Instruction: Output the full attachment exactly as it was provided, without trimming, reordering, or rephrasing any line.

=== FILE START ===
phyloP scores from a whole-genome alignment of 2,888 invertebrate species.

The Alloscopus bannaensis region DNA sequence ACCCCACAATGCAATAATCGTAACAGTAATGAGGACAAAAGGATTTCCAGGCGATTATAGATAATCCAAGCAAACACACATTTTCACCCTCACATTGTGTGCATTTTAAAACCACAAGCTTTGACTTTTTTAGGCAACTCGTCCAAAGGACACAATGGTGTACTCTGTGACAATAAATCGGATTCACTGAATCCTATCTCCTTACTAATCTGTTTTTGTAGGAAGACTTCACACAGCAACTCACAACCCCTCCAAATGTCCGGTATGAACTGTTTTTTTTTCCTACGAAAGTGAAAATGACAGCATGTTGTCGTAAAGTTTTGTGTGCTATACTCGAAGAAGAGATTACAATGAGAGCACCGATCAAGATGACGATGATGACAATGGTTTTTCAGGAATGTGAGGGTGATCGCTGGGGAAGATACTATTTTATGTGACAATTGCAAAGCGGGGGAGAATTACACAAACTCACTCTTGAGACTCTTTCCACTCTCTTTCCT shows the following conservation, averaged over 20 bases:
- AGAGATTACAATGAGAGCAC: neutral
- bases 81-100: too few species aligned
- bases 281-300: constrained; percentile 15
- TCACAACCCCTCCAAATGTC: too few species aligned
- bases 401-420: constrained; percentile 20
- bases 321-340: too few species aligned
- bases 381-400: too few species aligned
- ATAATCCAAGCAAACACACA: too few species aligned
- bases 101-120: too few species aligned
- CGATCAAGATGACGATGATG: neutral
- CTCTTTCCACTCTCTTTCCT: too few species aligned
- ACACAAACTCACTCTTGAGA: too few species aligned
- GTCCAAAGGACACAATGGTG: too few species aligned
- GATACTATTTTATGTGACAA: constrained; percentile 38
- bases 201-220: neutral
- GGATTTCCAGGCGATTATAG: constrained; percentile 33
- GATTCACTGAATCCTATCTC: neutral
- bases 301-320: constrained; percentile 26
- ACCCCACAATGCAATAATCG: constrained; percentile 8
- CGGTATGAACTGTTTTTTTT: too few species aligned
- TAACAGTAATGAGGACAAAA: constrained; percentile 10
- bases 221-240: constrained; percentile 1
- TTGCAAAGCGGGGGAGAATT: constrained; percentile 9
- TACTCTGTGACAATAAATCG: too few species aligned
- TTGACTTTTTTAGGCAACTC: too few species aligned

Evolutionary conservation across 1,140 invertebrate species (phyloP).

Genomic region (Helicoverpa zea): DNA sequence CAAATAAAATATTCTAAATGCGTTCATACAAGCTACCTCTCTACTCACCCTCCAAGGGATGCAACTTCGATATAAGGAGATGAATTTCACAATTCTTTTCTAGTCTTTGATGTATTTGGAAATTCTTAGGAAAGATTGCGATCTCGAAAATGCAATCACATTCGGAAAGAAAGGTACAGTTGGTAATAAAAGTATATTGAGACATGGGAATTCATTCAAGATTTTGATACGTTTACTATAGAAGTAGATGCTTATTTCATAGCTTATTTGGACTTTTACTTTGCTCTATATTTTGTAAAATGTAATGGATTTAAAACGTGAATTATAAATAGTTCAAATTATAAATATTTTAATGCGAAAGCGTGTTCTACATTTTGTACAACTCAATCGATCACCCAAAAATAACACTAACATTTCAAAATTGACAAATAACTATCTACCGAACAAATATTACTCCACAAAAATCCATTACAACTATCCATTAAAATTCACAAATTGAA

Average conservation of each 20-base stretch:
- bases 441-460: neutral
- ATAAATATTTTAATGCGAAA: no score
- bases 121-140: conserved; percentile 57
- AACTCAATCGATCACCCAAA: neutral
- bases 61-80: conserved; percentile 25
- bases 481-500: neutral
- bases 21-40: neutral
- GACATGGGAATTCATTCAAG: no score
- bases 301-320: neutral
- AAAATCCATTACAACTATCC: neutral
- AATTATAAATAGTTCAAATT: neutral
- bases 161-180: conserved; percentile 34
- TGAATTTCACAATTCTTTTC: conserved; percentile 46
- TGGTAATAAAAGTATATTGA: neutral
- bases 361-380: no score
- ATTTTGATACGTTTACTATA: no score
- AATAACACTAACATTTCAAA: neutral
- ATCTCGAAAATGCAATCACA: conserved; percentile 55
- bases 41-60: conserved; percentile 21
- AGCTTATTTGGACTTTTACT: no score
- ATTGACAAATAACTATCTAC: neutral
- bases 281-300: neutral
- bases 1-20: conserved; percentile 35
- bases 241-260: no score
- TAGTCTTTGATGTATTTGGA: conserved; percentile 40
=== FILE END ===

phyloP scores from a whole-genome alignment of 2,888 invertebrate species.

The Alloscopus bannaensis region DNA sequence ACCCCACAATGCAATAATCGTAACAGTAATGAGGACAAAAGGATTTCCAGGCGATTATAGATAATCCAAGCAAACACACATTTTCACCCTCACATTGTGTGCATTTTAAAACCACAAGCTTTGACTTTTTTAGGCAACTCGTCCAAAGGACACAATGGTGTACTCTGTGACAATAAATCGGATTCACTGAATCCTATCTCCTTACTAATCTGTTTTTGTAGGAAGACTTCACACAGCAACTCACAACCCCTCCAAATGTCCGGTATGAACTGTTTTTTTTTCCTACGAAAGTGAAAATGACAGCATGTTGTCGTAAAGTTTTGTGTGCTATACTCGAAGAAGAGATTACAATGAGAGCACCGATCAAGATGACGATGATGACAATGGTTTTTCAGGAATGTGAGGGTGATCGCTGGGGAAGATACTATTTTATGTGACAATTGCAAAGCGGGGGAGAATTACACAAACTCACTCTTGAGACTCTTTCCACTCTCTTTCCT shows the following conservation, averaged over 20 bases:
- AGAGATTACAATGAGAGCAC: neutral
- bases 81-100: too few species aligned
- bases 281-300: constrained; percentile 15
- TCACAACCCCTCCAAATGTC: too few species aligned
- bases 401-420: constrained; percentile 20
- bases 321-340: too few species aligned
- bases 381-400: too few species aligned
- ATAATCCAAGCAAACACACA: too few species aligned
- bases 101-120: too few species aligned
- CGATCAAGATGACGATGATG: neutral
- CTCTTTCCACTCTCTTTCCT: too few species aligned
- ACACAAACTCACTCTTGAGA: too few species aligned
- GTCCAAAGGACACAATGGTG: too few species aligned
- GATACTATTTTATGTGACAA: constrained; percentile 38
- bases 201-220: neutral
- GGATTTCCAGGCGATTATAG: constrained; percentile 33
- GATTCACTGAATCCTATCTC: neutral
- bases 301-320: constrained; percentile 26
- ACCCCACAATGCAATAATCG: constrained; percentile 8
- CGGTATGAACTGTTTTTTTT: too few species aligned
- TAACAGTAATGAGGACAAAA: constrained; percentile 10
- bases 221-240: constrained; percentile 1
- TTGCAAAGCGGGGGAGAATT: constrained; percentile 9
- TACTCTGTGACAATAAATCG: too few species aligned
- TTGACTTTTTTAGGCAACTC: too few species aligned

Evolutionary conservation across 1,140 invertebrate species (phyloP).

Genomic region (Helicoverpa zea): DNA sequence CAAATAAAATATTCTAAATGCGTTCATACAAGCTACCTCTCTACTCACCCTCCAAGGGATGCAACTTCGATATAAGGAGATGAATTTCACAATTCTTTTCTAGTCTTTGATGTATTTGGAAATTCTTAGGAAAGATTGCGATCTCGAAAATGCAATCACATTCGGAAAGAAAGGTACAGTTGGTAATAAAAGTATATTGAGACATGGGAATTCATTCAAGATTTTGATACGTTTACTATAGAAGTAGATGCTTATTTCATAGCTTATTTGGACTTTTACTTTGCTCTATATTTTGTAAAATGTAATGGATTTAAAACGTGAATTATAAATAGTTCAAATTATAAATATTTTAATGCGAAAGCGTGTTCTACATTTTGTACAACTCAATCGATCACCCAAAAATAACACTAACATTTCAAAATTGACAAATAACTATCTACCGAACAAATATTACTCCACAAAAATCCATTACAACTATCCATTAAAATTCACAAATTGAA

Average conservation of each 20-base stretch:
- bases 441-460: neutral
- ATAAATATTTTAATGCGAAA: no score
- bases 121-140: conserved; percentile 57
- AACTCAATCGATCACCCAAA: neutral
- bases 61-80: conserved; percentile 25
- bases 481-500: neutral
- bases 21-40: neutral
- GACATGGGAATTCATTCAAG: no score
- bases 301-320: neutral
- AAAATCCATTACAACTATCC: neutral
- AATTATAAATAGTTCAAATT: neutral
- bases 161-180: conserved; percentile 34
- TGAATTTCACAATTCTTTTC: conserved; percentile 46
- TGGTAATAAAAGTATATTGA: neutral
- bases 361-380: no score
- ATTTTGATACGTTTACTATA: no score
- AATAACACTAACATTTCAAA: neutral
- ATCTCGAAAATGCAATCACA: conserved; percentile 55
- bases 41-60: conserved; percentile 21
- AGCTTATTTGGACTTTTACT: no score
- ATTGACAAATAACTATCTAC: neutral
- bases 281-300: neutral
- bases 1-20: conserved; percentile 35
- bases 241-260: no score
- TAGTCTTTGATGTATTTGGA: conserved; percentile 40